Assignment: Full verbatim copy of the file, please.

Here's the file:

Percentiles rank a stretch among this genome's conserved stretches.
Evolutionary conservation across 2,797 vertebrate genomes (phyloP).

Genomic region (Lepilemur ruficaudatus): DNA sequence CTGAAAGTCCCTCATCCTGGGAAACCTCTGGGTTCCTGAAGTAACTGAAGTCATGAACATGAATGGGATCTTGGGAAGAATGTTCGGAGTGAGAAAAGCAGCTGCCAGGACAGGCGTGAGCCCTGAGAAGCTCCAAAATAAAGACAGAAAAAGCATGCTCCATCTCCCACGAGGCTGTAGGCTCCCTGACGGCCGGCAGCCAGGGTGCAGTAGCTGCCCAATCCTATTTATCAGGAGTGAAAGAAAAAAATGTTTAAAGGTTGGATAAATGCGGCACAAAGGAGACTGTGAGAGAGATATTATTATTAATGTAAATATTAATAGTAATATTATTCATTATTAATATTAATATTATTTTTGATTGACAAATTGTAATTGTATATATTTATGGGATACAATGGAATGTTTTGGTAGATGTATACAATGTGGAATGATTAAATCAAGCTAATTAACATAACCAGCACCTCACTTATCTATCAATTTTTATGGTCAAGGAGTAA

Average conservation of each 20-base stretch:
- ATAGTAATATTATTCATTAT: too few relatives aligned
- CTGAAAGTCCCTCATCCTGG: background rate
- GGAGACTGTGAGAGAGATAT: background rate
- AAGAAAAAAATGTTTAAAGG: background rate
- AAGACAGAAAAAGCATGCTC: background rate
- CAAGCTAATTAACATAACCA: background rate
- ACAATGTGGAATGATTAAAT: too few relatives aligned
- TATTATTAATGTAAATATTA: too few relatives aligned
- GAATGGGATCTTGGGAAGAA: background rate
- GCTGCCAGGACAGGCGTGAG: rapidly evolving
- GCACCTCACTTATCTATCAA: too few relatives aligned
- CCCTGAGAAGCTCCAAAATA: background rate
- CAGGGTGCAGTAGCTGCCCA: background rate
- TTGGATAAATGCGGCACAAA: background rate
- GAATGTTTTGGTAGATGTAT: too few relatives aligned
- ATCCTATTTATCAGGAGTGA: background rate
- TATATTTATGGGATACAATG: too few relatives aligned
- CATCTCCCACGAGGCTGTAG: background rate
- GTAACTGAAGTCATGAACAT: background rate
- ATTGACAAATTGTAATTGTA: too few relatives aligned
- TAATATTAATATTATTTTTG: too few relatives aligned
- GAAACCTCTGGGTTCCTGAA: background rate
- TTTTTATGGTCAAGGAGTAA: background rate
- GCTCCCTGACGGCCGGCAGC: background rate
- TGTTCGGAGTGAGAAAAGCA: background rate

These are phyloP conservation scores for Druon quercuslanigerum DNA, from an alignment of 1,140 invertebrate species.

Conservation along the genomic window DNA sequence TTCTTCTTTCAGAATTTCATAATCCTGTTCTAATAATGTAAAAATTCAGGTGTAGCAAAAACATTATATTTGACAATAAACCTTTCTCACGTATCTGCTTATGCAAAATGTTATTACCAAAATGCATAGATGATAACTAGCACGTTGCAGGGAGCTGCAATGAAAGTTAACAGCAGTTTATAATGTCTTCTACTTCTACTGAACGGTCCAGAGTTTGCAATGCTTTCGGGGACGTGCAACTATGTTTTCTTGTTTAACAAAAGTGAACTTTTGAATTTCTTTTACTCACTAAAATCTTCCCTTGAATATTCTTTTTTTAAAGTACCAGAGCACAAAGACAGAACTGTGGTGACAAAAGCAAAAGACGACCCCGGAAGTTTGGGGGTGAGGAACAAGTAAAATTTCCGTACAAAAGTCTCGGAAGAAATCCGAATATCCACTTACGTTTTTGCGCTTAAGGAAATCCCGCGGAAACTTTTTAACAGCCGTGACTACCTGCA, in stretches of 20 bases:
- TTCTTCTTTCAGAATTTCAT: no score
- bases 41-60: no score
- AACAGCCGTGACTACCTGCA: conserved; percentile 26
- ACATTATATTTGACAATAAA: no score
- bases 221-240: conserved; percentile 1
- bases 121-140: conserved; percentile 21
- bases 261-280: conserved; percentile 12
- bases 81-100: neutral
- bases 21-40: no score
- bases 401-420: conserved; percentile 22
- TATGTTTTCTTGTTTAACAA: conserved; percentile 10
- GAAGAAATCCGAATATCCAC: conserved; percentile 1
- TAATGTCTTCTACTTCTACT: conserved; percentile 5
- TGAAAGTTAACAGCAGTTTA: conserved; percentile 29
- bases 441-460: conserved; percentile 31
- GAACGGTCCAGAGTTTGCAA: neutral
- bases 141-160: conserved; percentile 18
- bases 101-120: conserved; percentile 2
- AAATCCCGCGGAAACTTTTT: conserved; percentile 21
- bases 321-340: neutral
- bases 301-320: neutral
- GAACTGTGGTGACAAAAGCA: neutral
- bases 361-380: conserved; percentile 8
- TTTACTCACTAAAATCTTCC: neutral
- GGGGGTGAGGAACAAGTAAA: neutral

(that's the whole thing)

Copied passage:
Percentiles rank a stretch among this genome's conserved stretches.
Evolutionary conservation across 2,797 vertebrate genomes (phyloP).

Genomic region (Lepilemur ruficaudatus): DNA sequence CTGAAAGTCCCTCATCCTGGGAAACCTCTGGGTTCCTGAAGTAACTGAAGTCATGAACATGAATGGGATCTTGGGAAGAATGTTCGGAGTGAGAAAAGCAGCTGCCAGGACAGGCGTGAGCCCTGAGAAGCTCCAAAATAAAGACAGAAAAAGCATGCTCCATCTCCCACGAGGCTGTAGGCTCCCTGACGGCCGGCAGCCAGGGTGCAGTAGCTGCCCAATCCTATTTATCAGGAGTGAAAGAAAAAAATGTTTAAAGGTTGGATAAATGCGGCACAAAGGAGACTGTGAGAGAGATATTATTATTAATGTAAATATTAATAGTAATATTATTCATTATTAATATTAATATTATTTTTGATTGACAAATTGTAATTGTATATATTTATGGGATACAATGGAATGTTTTGGTAGATGTATACAATGTGGAATGATTAAATCAAGCTAATTAACATAACCAGCACCTCACTTATCTATCAATTTTTATGGTCAAGGAGTAA

Average conservation of each 20-base stretch:
- ATAGTAATATTATTCATTAT: too few relatives aligned
- CTGAAAGTCCCTCATCCTGG: background rate
- GGAGACTGTGAGAGAGATAT: background rate
- AAGAAAAAAATGTTTAAAGG: background rate
- AAGACAGAAAAAGCATGCTC: background rate
- CAAGCTAATTAACATAACCA: background rate
- ACAATGTGGAATGATTAAAT: too few relatives aligned
- TATTATTAATGTAAATATTA: too few relatives aligned
- GAATGGGATCTTGGGAAGAA: background rate
- GCTGCCAGGACAGGCGTGAG: rapidly evolving
- GCACCTCACTTATCTATCAA: too few relatives aligned
- CCCTGAGAAGCTCCAAAATA: background rate
- CAGGGTGCAGTAGCTGCCCA: background rate
- TTGGATAAATGCGGCACAAA: background rate
- GAATGTTTTGGTAGATGTAT: too few relatives aligned
- ATCCTATTTATCAGGAGTGA: background rate
- TATATTTATGGGATACAATG: too few relatives aligned
- CATCTCCCACGAGGCTGTAG: background rate
- GTAACTGAAGTCATGAACAT: background rate
- ATTGACAAATTGTAATTGTA: too few relatives aligned
- TAATATTAATATTATTTTTG: too few relatives aligned
- GAAACCTCTGGGTTCCTGAA: background rate
- TTTTTATGGTCAAGGAGTAA: background rate
- GCTCCCTGACGGCCGGCAGC: background rate
- TGTTCGGAGTGAGAAAAGCA: background rate

These are phyloP conservation scores for Druon quercuslanigerum DNA, from an alignment of 1,140 invertebrate species.

Conservation along the genomic window DNA sequence TTCTTCTTTCAGAATTTCATAATCCTGTTCTAATAATGTAAAAATTCAGGTGTAGCAAAAACATTATATTTGACAATAAACCTTTCTCACGTATCTGCTTATGCAAAATGTTATTACCAAAATGCATAGATGATAACTAGCACGTTGCAGGGAGCTGCAATGAAAGTTAACAGCAGTTTATAATGTCTTCTACTTCTACTGAACGGTCCAGAGTTTGCAATGCTTTCGGGGACGTGCAACTATGTTTTCTTGTTTAACAAAAGTGAACTTTTGAATTTCTTTTACTCACTAAAATCTTCCCTTGAATATTCTTTTTTTAAAGTACCAGAGCACAAAGACAGAACTGTGGTGACAAAAGCAAAAGACGACCCCGGAAGTTTGGGGGTGAGGAACAAGTAAAATTTCCGTACAAAAGTCTCGGAAGAAATCCGAATATCCACTTACGTTTTTGCGCTTAAGGAAATCCCGCGGAAACTTTTTAACAGCCGTGACTACCTGCA, in stretches of 20 bases:
- TTCTTCTTTCAGAATTTCAT: no score
- bases 41-60: no score
- AACAGCCGTGACTACCTGCA: conserved; percentile 26
- ACATTATATTTGACAATAAA: no score
- bases 221-240: conserved; percentile 1
- bases 121-140: conserved; percentile 21
- bases 261-280: conserved; percentile 12
- bases 81-100: neutral
- bases 21-40: no score
- bases 401-420: conserved; percentile 22
- TATGTTTTCTTGTTTAACAA: conserved; percentile 10
- GAAGAAATCCGAATATCCAC: conserved; percentile 1
- TAATGTCTTCTACTTCTACT: conserved; percentile 5
- TGAAAGTTAACAGCAGTTTA: conserved; percentile 29
- bases 441-460: conserved; percentile 31
- GAACGGTCCAGAGTTTGCAA: neutral
- bases 141-160: conserved; percentile 18
- bases 101-120: conserved; percentile 2
- AAATCCCGCGGAAACTTTTT: conserved; percentile 21
- bases 321-340: neutral
- bases 301-320: neutral
- GAACTGTGGTGACAAAAGCA: neutral
- bases 361-380: conserved; percentile 8
- TTTACTCACTAAAATCTTCC: neutral
- GGGGGTGAGGAACAAGTAAA: neutral